Conversely, Netflix looks more than adequate on a 55" at roughly 6ft+ viewing distance... Still not Blu-Ray quality though.

Will Steer
04-02-2013, 04:58 PM
Have a theory on this. I believe it is because powerful hardware is required for the decoding of the footage. At the moment I believe only the actual redray player hardware will play pack Red's new format? Maybe PCs will be able to as well, but I but it'll require quite a bit of CPU grunt.

I'm only basing this on the chatter around H265 though, which seems to suggest that that codec will be twice as efficient bitrate-wise as H264, but will also need that much more processing power. Although I believe H264 only uses a single core for encode/decode anyway. :/

EDIT: ooops, missed the last page-and-a-bit, my post is a bit irrelevant...

Stacey Spears
04-02-2013, 05:56 PM
Current H.265 is limited to 10-bit 4:2:0. The standard for 10-bit 4:2:2 was completed about a week or so ago and we should see it by the end of the year. H.265, in tests, outperforms JPEG2000 wavelet. Not a single company submitted wavelet IP this time around. It was submitted, and then punted, from H.264 during its development. Current tests show H.265 about 30% more efficient than H.264 on some clips and 1.5-2x more complex at decoding. There are lots of optional tools around parallelism that really should have been mandatory. They were not because of concerns around cost to build the HW.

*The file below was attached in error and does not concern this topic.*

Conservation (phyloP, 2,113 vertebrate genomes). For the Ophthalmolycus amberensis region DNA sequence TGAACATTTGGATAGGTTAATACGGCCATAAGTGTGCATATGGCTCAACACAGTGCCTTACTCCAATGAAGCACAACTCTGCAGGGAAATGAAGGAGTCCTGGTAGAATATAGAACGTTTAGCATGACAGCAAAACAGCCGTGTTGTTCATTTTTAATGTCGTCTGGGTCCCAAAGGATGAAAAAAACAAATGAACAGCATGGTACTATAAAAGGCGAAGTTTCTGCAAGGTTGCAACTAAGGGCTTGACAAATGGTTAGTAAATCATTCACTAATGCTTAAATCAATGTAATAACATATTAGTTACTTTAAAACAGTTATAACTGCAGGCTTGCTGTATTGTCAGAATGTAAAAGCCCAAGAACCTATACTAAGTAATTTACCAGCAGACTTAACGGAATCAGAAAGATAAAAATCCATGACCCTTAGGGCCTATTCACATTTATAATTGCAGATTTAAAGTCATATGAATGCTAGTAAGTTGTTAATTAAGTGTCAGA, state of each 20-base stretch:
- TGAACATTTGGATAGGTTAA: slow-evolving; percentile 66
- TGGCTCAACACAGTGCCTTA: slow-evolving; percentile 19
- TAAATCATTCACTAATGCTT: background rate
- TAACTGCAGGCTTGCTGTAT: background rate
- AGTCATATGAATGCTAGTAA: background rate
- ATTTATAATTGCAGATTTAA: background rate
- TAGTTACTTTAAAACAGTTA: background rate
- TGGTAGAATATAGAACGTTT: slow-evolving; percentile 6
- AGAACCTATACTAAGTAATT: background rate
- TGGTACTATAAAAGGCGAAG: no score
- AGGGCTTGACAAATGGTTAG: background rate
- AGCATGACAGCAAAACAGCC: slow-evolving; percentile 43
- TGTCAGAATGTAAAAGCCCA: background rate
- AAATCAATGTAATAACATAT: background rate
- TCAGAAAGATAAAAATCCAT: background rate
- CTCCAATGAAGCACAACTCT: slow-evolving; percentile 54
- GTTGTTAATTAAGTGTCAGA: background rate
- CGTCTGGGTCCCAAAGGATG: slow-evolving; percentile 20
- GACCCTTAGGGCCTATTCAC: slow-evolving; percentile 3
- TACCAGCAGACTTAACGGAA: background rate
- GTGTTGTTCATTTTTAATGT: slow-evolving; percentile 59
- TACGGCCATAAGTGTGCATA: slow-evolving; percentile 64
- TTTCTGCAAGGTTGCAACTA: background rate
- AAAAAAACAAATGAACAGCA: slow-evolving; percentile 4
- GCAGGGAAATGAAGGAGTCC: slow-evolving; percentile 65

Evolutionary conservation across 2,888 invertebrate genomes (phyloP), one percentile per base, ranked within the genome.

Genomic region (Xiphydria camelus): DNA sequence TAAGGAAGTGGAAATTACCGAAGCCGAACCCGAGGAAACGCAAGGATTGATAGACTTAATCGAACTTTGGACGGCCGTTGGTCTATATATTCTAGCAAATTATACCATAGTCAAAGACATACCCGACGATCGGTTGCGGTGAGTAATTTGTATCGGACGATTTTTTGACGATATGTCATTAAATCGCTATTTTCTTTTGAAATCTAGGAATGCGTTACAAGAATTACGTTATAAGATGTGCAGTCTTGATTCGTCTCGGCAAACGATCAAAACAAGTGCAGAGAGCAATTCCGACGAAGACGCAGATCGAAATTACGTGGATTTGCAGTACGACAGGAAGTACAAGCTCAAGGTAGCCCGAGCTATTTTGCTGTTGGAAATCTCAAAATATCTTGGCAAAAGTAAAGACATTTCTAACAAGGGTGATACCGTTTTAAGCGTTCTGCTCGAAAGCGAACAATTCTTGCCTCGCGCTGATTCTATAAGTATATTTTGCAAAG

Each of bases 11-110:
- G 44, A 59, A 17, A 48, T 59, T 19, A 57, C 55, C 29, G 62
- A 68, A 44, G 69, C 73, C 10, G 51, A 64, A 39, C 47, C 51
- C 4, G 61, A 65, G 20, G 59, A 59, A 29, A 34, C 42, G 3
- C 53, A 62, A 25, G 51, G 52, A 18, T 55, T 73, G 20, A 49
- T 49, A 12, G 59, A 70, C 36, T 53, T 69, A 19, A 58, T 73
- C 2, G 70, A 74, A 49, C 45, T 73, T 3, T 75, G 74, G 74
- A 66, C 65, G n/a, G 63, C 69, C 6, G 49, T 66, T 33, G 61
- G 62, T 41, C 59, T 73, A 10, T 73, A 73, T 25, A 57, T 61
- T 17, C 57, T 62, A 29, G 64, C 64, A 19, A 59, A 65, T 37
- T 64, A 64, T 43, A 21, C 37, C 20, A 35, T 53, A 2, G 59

It will probably be a couple of years before we see really high quality H.265 encoders. The early encoders are really slow. Main Concept just released an alpha SDK with H.265 encode. They were never top dog in H.264, so I don't expect much from their H.265 implementation.

One could try HM, which is the reference encoder. Similar to JM for H.264.

Jake Wilganowski
04-02-2013, 07:31 PM